View solution in original post

2 Replies
xmasbaby0
Level 15

I currently am married, own a home, and have two children. Student loans via IBR. I have been filing "married filing separate." Should we be filing separate?

If you were legally married at the end of 2017 your filing choices are married filing jointly or married filing separately.

Married Filing Jointly is usually better, even if one spouse had little or no income. When you file a joint return, you and your spouse will each receive the $4050 personal exemption, plus the married filing jointly standard deduction of $12,700 (add $1250 for each spouse over the age of 65).  You are eligible for more credits including education credits, earned income credit, child and dependent care credit, and a larger income limit to receive the child tax credit. 

If you choose to file married filing separately, both spouses have to file the same way—either you both itemize or you both use standard deduction. Your tax rate will be higher than on a joint return. Some of the special rules for filing separately include: you cannot get earned income credit, education credits, adoption credits, or deductions for student loan interest. A higher percent of your Social Security benefits may be taxable.  In many cases you will not be able to take the child and dependent care credit. The amount you can contribute to a retirement account will be affected. If you live in a community property state, you will be required to provide additional information regarding your spouse’s income. ( Community property states:  AZ, CA, ID, LA, NV, NM, TX, WA, WI) If  you are using online TurboTax to prepare your returns, you will need to prepare two separate returns and pay twice.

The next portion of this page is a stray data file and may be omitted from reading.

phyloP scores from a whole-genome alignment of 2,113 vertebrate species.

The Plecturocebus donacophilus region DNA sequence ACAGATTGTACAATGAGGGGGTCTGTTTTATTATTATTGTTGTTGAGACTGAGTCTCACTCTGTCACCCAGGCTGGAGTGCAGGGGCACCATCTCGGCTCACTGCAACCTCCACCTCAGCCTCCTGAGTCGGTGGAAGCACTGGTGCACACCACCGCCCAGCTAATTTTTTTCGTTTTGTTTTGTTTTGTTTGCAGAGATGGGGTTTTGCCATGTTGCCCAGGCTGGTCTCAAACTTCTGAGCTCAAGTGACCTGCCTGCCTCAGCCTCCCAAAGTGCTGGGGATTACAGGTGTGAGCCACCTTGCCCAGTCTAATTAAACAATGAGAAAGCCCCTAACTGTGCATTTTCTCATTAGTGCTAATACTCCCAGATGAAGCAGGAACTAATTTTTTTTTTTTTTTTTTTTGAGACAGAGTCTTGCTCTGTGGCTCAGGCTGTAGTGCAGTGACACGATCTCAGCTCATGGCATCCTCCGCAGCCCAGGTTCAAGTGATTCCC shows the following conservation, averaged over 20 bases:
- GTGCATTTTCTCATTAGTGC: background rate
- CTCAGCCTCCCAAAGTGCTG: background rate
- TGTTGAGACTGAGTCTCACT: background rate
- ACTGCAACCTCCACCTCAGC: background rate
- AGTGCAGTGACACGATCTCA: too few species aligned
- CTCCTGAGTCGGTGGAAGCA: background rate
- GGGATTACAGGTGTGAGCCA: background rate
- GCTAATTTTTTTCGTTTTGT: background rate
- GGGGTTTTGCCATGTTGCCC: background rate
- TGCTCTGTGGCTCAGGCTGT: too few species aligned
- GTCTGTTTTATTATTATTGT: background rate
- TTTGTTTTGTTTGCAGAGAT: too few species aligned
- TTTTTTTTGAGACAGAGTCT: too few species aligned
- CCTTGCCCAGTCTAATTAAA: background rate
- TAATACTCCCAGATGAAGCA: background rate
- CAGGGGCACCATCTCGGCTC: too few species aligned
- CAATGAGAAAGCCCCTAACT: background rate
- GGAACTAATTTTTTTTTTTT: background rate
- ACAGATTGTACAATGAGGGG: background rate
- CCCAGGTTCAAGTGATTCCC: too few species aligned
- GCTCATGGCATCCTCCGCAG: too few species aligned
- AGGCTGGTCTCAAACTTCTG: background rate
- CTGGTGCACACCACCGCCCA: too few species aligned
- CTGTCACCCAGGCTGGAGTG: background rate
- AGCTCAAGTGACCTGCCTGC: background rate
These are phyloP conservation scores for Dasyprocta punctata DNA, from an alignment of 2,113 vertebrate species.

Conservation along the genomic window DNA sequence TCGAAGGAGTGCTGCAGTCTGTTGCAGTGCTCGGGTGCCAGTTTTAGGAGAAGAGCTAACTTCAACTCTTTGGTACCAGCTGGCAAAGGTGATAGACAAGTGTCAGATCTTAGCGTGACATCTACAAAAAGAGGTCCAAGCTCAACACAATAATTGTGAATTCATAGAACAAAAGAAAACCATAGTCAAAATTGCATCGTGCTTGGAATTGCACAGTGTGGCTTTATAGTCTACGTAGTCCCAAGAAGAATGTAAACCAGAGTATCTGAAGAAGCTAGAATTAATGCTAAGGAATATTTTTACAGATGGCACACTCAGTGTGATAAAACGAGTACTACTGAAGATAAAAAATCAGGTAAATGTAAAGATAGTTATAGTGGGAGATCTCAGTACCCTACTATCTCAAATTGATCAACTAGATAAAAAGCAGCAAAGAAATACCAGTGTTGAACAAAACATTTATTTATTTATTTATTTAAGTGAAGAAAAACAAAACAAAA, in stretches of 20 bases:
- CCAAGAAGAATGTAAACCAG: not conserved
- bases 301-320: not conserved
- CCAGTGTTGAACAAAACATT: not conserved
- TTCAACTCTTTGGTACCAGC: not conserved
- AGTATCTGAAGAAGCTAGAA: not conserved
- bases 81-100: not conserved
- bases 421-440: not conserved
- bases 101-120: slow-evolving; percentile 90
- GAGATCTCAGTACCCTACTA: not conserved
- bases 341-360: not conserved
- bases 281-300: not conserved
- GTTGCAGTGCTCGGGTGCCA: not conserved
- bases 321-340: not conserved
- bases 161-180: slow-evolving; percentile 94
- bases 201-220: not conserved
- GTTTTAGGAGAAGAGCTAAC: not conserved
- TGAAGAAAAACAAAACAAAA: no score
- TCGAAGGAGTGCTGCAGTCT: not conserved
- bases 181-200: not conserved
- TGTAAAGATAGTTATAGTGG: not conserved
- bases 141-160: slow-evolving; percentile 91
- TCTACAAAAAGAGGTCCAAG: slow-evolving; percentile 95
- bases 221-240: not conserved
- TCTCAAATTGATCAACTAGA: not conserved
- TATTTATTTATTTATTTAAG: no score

https://ttlc.intuit.com/questions/1894449-married-filing-jointly-vs-married-filing-separately

https://ttlc.intuit.com/questions/1901162-married-filing-separately-in-community-property-states

It is not easy to compare MFJ to MFS using online TT but you can do it.  Since you only get one return for each account and user ID, you have to use 3 accounts and user ID’s—one for MFJ and two for each of the MFS returns.  Compare, choose, and file—and pay—accordingly.

It is much easier to do this comparison using the desktop version of TT installed from a CD or downloaded to your own computer.  You pay once for the software and you can prepare multiple returns easily, and it has a “what if” feature that allows comparisons.

**Disclaimer: Every effort has been made to offer the most correct information possible. The poster disclaims any legal responsibility for the accuracy of the information that is contained in this post.**
Phillip1
New Member

I currently am married, own a home, and have two children. Student loans via IBR. I have been filing "married filing separate." Should we be filing separate?

Filing separate returns almost never results in a better tax result. Most people usually file separate for non-tax reasons like an impending divorce, one spouse with past due or defaulted state of federal tax or non-tax debt. Many tax benefits are completely lost when you file married separate tax return.